Barbara: A lot of it was because of a lack of sleep. A lot of it was because I really didn’t know what I was doing. One of the things I realized, in those early years, is that I really didn’t know, half the time, what I was feeling. Dennis would say, “What are you feeling?” I would go: “I have no idea! I’m just stressed, and I’m frustrated. I couldn’t tell you the name of it if I tried.” It was such a combination of things, and I was overwhelmed. A lot of it really was fatigue—that I just didn’t have the physical/emotional capacity to be able to think it through. That’s really where you need your husband—just to be available to listen and maybe help you think it through—if you want to come to a place where you can name it. I mean, I knew when I was angry—I could name that one / it was all the other ones that I couldn’t name—because that one was pretty obvious.
It was part of my growing up too. I learned a lot by raising my kids, personally, myself. One of the things that I didn’t mention—let’s see, it was in the early ‘90’s.
I decided that I needed to get some counseling for my own benefit, just to grow personally and sort through some things. I really wish I had done it sooner, and it was one of the best things I ever did. A lot of all of those years, I was just processing who I was, as a person. I was trying to figure out: “Who am I? What do I really believe? What do I really want to do with my family? What do I want my kids to become when they grow up? What do we want to produce in their lives?”
Then, dealing with my emotions was a challenge because I didn’t know what I was feeling half the time; but I had to learn to do it because I wanted my kids to be able to name theirs. So, we were teaching our kids to say, “I’m angry,” when they were angry and to name “I’m sad,” when they were sad—you know, to name those things because I wanted them to grow up to be healthier than I was.
For them to do that, I had to be healthy; and I had to learn how to process my own emotions. So, it was a real journey—the parenting years—I learned a lot.
I learned a lot about myself. I learned a lot about my own depravity—which was good for me—because I was one of those kids that grew up not thinking that I had a whole lot of sin in my life. I knew it was true because the Bible said so. I did pretty well, on the outside—looked pretty good / kept the rules pretty well. So, I entered marriage and parenting not knowing, firsthand, about my sin. I knew it in my head, but I didn’t experience it. I experienced it, as a parent. You realize your depravity, which is a really healthy place to be—it’s a really good place to be because it can drive you to the Savior like nothing else.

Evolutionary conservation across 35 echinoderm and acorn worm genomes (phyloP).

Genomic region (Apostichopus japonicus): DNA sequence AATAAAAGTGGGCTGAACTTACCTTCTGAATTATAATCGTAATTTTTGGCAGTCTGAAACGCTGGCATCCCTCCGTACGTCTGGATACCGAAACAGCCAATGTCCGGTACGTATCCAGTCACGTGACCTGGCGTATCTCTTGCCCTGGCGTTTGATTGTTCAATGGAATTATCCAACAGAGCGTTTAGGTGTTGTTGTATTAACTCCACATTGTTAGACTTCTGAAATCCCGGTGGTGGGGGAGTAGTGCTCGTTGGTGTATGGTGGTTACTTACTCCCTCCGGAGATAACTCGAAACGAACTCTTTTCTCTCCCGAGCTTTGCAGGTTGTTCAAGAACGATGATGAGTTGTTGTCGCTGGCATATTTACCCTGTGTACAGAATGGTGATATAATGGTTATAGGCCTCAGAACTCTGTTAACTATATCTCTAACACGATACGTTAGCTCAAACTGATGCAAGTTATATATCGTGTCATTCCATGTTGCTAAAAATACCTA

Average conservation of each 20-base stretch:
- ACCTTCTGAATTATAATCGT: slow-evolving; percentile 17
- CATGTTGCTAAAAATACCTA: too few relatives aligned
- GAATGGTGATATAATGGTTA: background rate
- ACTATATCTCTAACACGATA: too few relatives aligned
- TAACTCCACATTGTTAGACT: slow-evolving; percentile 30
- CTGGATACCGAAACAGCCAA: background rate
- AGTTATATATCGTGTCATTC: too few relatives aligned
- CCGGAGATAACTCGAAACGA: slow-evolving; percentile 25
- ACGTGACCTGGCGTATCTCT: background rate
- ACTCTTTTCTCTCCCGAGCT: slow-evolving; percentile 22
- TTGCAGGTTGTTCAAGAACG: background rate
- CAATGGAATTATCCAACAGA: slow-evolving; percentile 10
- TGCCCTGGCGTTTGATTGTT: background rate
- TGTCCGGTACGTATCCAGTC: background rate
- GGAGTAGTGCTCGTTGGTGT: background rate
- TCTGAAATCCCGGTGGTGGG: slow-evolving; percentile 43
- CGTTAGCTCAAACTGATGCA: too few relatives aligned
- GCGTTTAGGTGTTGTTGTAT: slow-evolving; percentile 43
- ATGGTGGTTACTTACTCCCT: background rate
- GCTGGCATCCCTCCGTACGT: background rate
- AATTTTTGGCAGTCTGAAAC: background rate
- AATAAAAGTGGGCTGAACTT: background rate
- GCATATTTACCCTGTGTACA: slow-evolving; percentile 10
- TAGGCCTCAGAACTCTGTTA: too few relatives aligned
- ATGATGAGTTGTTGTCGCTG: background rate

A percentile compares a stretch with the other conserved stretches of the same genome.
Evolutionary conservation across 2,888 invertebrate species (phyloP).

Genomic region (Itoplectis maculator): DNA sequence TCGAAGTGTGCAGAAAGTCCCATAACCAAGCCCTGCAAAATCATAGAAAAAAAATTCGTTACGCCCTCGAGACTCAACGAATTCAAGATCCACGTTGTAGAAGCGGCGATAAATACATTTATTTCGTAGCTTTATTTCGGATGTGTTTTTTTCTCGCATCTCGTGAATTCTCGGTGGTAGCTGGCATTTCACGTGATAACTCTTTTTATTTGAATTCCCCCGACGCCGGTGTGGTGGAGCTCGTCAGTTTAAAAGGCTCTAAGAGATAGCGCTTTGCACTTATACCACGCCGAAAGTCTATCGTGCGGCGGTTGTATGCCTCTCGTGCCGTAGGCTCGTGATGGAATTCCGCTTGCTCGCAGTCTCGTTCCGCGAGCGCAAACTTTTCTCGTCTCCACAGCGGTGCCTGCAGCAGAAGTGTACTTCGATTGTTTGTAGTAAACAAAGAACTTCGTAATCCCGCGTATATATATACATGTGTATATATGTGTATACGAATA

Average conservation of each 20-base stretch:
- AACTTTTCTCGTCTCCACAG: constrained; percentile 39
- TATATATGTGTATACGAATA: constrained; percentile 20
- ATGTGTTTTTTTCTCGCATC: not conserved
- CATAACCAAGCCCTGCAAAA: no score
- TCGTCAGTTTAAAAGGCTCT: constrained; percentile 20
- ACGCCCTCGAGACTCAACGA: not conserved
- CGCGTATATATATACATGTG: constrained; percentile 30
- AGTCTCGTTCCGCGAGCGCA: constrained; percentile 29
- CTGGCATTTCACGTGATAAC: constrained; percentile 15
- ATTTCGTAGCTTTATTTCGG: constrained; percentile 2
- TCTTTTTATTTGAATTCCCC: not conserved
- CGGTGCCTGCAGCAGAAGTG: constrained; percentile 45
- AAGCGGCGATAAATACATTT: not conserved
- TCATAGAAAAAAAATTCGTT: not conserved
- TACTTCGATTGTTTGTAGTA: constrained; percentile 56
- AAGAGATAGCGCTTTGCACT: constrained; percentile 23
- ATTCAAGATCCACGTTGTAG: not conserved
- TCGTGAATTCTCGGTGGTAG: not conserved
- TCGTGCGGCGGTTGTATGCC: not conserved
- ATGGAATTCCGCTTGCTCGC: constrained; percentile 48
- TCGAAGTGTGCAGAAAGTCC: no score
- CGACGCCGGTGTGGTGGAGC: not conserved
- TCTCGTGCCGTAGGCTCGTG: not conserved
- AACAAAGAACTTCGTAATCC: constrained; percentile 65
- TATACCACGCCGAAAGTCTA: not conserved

If you recognize the depravity, and you move to Christ—and ask Him to do the healing, and the teaching, and the restoration in your life—then, you are in a much better place—but it’s hard / it’s a lot of hard work. So, you’ve got the hard work of parenting toddlers, and keeping up with all the physical demands and, then, you’ve got the things that God’s trying to work in your own life in the midst of it.
It’s a tall order—parenting is not an easy journey.
So, I don’t know that I really was able to answer your question clearly because I don’t know that there really is an answer as much as to say there is hope and that God is up to a lot of things in your life, and in your husband’s life, beyond what you’re trying to teach your kids. God’s trying to work in us.
Lady (3): That’s so helpful because I think some of the battle is Satan can tell you you’re the only person angry—
Barbara: Yes, exactly.
Lady (3): —all the other moms are in their houses, talking sweetly and lovingly—
Lady (3): —and serving up cookies, and loving every minute, and holy, and spiritual. No, see—and it’s like I don’t want people to think that because I want to be able to tell them—like you’re telling us—“I was angry.” Then, I think it’s great to be able to name—figure out what your emotion is because—and sitting down with your husband, once a week, to say: “Well, I don’t know. I spent a lot of the week angry, but I think I’m mostly just overwhelmed and sad because I just feel like a failure”; you know?